Medicare does cover drug rehabilitation programs.
There is often some confusion between Medicare and Medicaid.
The Affordable Care Act, which many people know as Obamacare, mandated that all insurance companies must offer the same level of coverage for substance abuse and mental health issues that they offer for other medical conditions. Thus, people on Medicare have coverage for substance use disorders that is equivalent to the coverage Medicare provides for other medical conditions.
People who are covered by Medicare receive the same quality of treatment associated with any particular intervention, including rehab, like people with other types of insurance.
However, they may not get the same coverage (payment rate) for the same services as individuals with private insurance receive.
Often, people on Medicare also enroll in supplemental private insurance programs or additional supplemental coverage from Medicare to cover costs that the standard Medicare policy does not cover.
Funding for Medicare occurs through payroll taxes. The Self-Employment Contributions Act and the FICA (Federal Insurance Contributions Act) mandated that Medicare would be funded by payroll taxes (2.9 percent of wages). Half of this tax is paid by the employee, and the other half is paid by the employer. This money is placed in a trust fund, and it is only to be used for Medicare expenses by the government.
Individuals also contribute to Medicare when they pay premiums and copays associated with Medicare services.
The premiums people pay for Medicare coverage are based on their monthly income level. There are four different sections or parts of Medicare coverage, and each aspect addresses a specific domain of treatment. Most individuals will pay premiums for Part A, and they may or may not use the other services.
This is the primary inpatient treatment service section of Medicare. This includes inpatient treatment in a psychiatric setting or hospital where a person is being treated for a substance use disorder.
Depending on the situation, there may be a deductible associated with this section (the number of services a person must pay out of pocket before the insurance coverage kicks in). As of 2019, the deductible for Part A is $1,364.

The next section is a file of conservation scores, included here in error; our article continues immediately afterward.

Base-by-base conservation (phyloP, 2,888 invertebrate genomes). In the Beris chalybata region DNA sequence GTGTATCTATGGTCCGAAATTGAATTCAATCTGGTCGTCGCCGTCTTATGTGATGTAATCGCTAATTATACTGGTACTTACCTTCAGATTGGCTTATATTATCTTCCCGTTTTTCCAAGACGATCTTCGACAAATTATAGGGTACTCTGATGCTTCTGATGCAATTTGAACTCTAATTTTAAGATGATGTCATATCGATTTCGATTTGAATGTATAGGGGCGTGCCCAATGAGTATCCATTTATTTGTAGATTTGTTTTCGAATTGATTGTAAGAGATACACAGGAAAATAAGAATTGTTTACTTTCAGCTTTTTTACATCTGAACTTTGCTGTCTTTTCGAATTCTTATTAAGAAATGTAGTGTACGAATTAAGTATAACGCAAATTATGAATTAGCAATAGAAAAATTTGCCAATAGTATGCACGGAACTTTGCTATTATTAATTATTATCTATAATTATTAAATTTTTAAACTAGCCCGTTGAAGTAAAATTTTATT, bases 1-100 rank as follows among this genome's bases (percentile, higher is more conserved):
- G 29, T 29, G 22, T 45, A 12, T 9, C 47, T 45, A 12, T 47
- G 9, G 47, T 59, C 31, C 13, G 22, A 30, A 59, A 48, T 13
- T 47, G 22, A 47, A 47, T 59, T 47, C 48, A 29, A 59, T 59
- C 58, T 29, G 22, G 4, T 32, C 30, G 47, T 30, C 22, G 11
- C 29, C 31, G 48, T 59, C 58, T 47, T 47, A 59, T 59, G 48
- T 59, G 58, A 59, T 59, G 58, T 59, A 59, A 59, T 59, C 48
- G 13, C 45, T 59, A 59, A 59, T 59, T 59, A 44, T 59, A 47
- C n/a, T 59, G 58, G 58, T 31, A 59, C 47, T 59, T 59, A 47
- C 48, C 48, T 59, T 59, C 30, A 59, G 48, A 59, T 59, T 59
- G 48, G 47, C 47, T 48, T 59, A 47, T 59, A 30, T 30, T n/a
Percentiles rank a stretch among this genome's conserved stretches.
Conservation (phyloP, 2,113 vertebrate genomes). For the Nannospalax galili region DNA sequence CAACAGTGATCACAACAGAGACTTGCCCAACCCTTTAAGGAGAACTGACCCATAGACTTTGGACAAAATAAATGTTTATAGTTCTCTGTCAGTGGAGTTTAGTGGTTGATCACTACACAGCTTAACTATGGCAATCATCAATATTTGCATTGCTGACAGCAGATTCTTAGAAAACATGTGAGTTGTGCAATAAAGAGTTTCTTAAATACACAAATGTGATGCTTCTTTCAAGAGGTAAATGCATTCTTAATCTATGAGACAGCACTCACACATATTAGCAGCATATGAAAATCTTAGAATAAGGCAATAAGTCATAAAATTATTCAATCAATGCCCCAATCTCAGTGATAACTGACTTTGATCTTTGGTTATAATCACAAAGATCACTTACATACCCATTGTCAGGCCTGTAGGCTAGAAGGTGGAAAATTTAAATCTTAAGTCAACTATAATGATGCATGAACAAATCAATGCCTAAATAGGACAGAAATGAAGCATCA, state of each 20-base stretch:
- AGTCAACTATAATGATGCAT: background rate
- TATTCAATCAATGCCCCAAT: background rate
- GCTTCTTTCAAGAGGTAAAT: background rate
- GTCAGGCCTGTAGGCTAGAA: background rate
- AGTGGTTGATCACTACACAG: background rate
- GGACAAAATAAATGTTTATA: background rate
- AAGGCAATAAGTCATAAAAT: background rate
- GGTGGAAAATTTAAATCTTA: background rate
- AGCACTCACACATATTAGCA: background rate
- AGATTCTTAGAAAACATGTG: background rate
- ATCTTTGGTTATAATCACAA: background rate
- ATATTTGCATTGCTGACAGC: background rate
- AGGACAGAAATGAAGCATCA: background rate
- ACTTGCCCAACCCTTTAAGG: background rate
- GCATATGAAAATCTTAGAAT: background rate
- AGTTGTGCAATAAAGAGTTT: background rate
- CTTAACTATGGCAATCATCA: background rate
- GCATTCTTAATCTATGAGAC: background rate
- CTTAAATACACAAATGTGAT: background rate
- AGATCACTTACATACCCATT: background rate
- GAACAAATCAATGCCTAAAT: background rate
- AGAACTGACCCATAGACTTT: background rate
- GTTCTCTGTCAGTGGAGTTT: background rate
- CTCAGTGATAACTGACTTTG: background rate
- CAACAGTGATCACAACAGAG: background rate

The coverage of costs under Part A is typically 80 percent of the expenses. As mentioned above, people are free to enroll in supplemental insurances to help them pay for the other remaining 20 percent.
People who need inpatient psychiatric treatment at a freestanding psychiatric clinic (a clinic that is only devoted to the treatment of psychiatric issues) are limited to a total of 190 days coverage over their lifetime. However, this time limit is not applied to placement in psychiatric wards in hospitals or being treated for psychiatric issues in a hospital that treats other issues.
This is an optional program that addresses outpatient treatment. Part B can also cover up to 80 percent of outpatient treatment services, including rehab, medication management, therapy, and other services. The cost of the assessments associated with rehab is also covered under Part B when these tests are given on an outpatient basis prior to admission into a rehab, residential, or inpatient program.
This is also an optional program that provides supplementary insurance coverage for people in addition to the basic services offered by Medicare.
This is an optional program that covers the cost of prescription medications. Medications prescribed to individuals under Part D must have research evidence (empirical validation) to support their use for the specific condition being addressed. The prescribing physician must document the medical necessity of using this particular medication.
This policy has led to some discrepancies in the use of medications to treat substance abuse issues. For instance, the use of methadone in treating opioid use disorders is covered under Medicare Part A when the person is in a hospital or clinic being treated for opioid abuse. However, methadone for opioid abuse is not typically approved for treatment as an outpatient (under Part B), whereas the use of methadone for pain control is approved on an outpatient basis.
Medicare has typically been the organization that sets the standards for different types of interventions and their medical necessity in the treatment of specific conditions, as well as setting the standards regarding reimbursement rates for these services.
Rehab facilities will typically inform potential clients whether they accept Medicare or not. Not every rehab center accepts Medicare.
In most cases, before an individual is admitted to a rehab program, the program evaluates the person’s insurance and determines whether or not the services in the program will be covered by that policy and how much the individual has to spend out of pocket.
If you are concerned about whether or not Medicare will cover rehab services for specific treatment centers, go to Medicare’s website and find out whether the facility accepts Medicare. You can also use the treatment locator service from the Substance Abuse and Mental Health Services Administration (SAMHSA) to find rehab programs in your area that accept Medicare.
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